Don’t get fooled by COVID-19 cyber-scams

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Avoiding the fraudsters

The COVID-19 pandemic closed thousands of businesses, left millions without work, and brought about fear and uncertainty unlike anything many of us have ever experienced. Unfortunately, it’s during these vulnerable times that nefarious cyber-scammers look for opportunities to take advantage of others.

With all the worry and stress, how to avoid cyber-scams isn’t something that crosses the minds of most people.  Scammers are not just targeting individuals, either. With many small businesses struggling, cyber-criminals are looking at ways to prey on small business owners.

How to avoid cyber-scams

A survey conducted by TransUnion found that 38% of SA consumers surveyed reported that they have been a target of digital fraud related to COVID-19, with 5% falling victim to a scam.  With the right know-how, you can protect yourself, your private information and your small business from scammers.

Know the types of cyber-scams out there

Scammers are surprisingly diverse and creative in how they target small businesses. Many go out of their way to seem legitimate and copy the tone and branding of government agencies or reputable organisations like your bank. A few common scams to look out for include:

  • Phishing scamsthat try to get you to click on links that will then download malware onto your computer. This malware can take control of your computer and hold the information hostage or access your private accounts.
  • Fake loan programsthat promise funding for small businesses but require payments to apply. These scams will often ask for sensitive bank information.
  • Government impersonator scamsclaiming that you owe money to SARS.
  • Fake companiesselling products like touchless thermometers or masks at incredibly low prices.

Naturally, these scams are just the tip of the iceberg. You may notice other suspicious activity or scams online that are used to take your money or personal information.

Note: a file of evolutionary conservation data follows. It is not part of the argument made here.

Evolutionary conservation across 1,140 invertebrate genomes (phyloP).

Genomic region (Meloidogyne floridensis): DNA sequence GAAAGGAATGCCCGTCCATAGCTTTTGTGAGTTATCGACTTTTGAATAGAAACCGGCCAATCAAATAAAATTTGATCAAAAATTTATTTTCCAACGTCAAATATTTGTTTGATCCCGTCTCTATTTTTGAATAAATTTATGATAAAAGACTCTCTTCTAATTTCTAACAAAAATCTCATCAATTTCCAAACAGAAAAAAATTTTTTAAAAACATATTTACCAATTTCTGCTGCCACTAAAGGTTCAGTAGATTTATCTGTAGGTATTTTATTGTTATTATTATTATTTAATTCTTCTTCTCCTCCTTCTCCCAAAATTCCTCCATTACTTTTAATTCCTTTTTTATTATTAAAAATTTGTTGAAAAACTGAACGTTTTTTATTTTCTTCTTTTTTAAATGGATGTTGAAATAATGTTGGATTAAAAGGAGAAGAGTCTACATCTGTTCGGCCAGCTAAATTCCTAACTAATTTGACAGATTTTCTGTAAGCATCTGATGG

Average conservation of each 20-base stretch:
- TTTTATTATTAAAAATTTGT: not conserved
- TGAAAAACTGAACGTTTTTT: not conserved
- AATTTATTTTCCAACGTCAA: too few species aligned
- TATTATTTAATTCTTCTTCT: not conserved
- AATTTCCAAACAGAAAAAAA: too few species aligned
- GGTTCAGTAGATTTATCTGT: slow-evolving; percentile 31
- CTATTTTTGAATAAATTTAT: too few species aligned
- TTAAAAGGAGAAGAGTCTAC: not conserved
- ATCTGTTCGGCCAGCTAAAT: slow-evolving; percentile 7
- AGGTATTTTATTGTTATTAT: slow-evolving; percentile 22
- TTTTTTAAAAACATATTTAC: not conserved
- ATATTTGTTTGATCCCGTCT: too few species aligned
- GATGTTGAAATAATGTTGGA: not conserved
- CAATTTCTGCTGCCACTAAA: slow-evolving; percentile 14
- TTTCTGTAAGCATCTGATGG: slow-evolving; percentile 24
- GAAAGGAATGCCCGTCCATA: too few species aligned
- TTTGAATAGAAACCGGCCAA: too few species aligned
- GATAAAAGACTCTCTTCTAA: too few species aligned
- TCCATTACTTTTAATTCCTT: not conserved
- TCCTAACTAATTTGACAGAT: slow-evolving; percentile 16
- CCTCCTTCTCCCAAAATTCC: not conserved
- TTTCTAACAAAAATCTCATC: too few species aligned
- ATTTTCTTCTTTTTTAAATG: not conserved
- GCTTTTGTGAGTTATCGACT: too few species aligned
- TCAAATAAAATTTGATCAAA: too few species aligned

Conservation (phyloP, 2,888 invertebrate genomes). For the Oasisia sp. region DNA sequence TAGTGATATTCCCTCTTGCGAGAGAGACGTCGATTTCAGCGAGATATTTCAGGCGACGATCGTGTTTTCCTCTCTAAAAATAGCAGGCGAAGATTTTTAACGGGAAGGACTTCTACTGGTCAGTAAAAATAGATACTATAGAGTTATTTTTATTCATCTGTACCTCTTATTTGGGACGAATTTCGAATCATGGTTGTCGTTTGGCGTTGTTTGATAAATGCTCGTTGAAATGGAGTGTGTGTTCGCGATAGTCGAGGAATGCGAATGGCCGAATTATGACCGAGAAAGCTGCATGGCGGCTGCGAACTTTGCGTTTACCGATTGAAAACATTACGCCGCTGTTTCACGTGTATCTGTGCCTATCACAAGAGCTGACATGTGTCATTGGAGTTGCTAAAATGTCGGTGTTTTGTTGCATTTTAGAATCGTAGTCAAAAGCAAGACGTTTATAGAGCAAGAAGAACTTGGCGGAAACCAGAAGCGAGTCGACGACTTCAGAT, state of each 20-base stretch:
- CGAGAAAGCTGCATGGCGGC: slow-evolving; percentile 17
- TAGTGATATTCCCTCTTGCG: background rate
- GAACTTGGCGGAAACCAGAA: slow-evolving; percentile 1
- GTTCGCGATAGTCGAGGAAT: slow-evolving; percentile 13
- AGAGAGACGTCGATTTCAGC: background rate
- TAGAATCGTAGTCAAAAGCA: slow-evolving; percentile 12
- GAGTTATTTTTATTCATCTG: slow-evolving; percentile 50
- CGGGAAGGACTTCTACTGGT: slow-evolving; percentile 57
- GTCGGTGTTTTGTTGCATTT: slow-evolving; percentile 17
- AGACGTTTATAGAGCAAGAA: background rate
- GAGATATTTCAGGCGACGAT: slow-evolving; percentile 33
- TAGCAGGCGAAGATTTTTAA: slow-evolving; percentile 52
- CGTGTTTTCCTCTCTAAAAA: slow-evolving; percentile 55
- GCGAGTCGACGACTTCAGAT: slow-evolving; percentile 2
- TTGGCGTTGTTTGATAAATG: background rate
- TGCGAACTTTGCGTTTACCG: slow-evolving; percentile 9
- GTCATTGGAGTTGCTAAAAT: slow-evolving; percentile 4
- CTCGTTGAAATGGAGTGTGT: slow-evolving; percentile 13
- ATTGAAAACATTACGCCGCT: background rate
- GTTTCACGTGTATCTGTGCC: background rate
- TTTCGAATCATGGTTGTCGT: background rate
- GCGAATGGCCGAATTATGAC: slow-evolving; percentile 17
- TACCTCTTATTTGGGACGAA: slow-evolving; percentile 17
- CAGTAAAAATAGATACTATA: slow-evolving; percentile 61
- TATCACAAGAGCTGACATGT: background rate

If something sounds too good — or bad — to be true, it probably is.

Take a second to evaluate and research any email, text or call that you get before doing anything (that includes clicking a link).

Follow the guidelines

The Federal Trade Commission in the US has some helpful guidelines that you can refer to if you are concerned about a potential scam. They have a dedicated page for protecting your small business with common tactics and small business cybersecurity training resources for your team. Your bank might also have some useful resources on its website.

When in doubt, wait the scammer out

If there’s one key piece of advice to follow when avoiding cyber-scams: never respond to them immediately. A scammer wants you to act out of fear.

They don’t want you to spend a few hours (or days) thinking the problem over. If you are concerned about a potential cyber-scam, research it. Ask people around you for advice.

Not only will this help you get second and third opinions while giving you time to calm down, but it also gives the scammer time to make a mistake and show that they aren’t legitimate.

If they send multiple suspicious follow-up messages or threaten you in any way, then you know that they aren’t serious.

As a small business owner, you aren’t the only one who needs to worry about how to avoid cyber-scams. Train your employees on the warning signs of a scam and how to report the problem to you.

Small business cybersecurity is important, and everyone needs to be on the same page. Everyone can work together to stop these scammers from preying on your business and others in your community.

TIP: During these times, your clients are also vulnerable to scams. When people visit a site that doesn’t have an SSL certificate, their browsers warn them: This connection is not secure. An SSL certificate gives your sites the padlock icon next to the URL in the address bar, showing your website can be trusted. Look at GoDaddy Security to find out how to make SSL certificates and other elements of website security easy.

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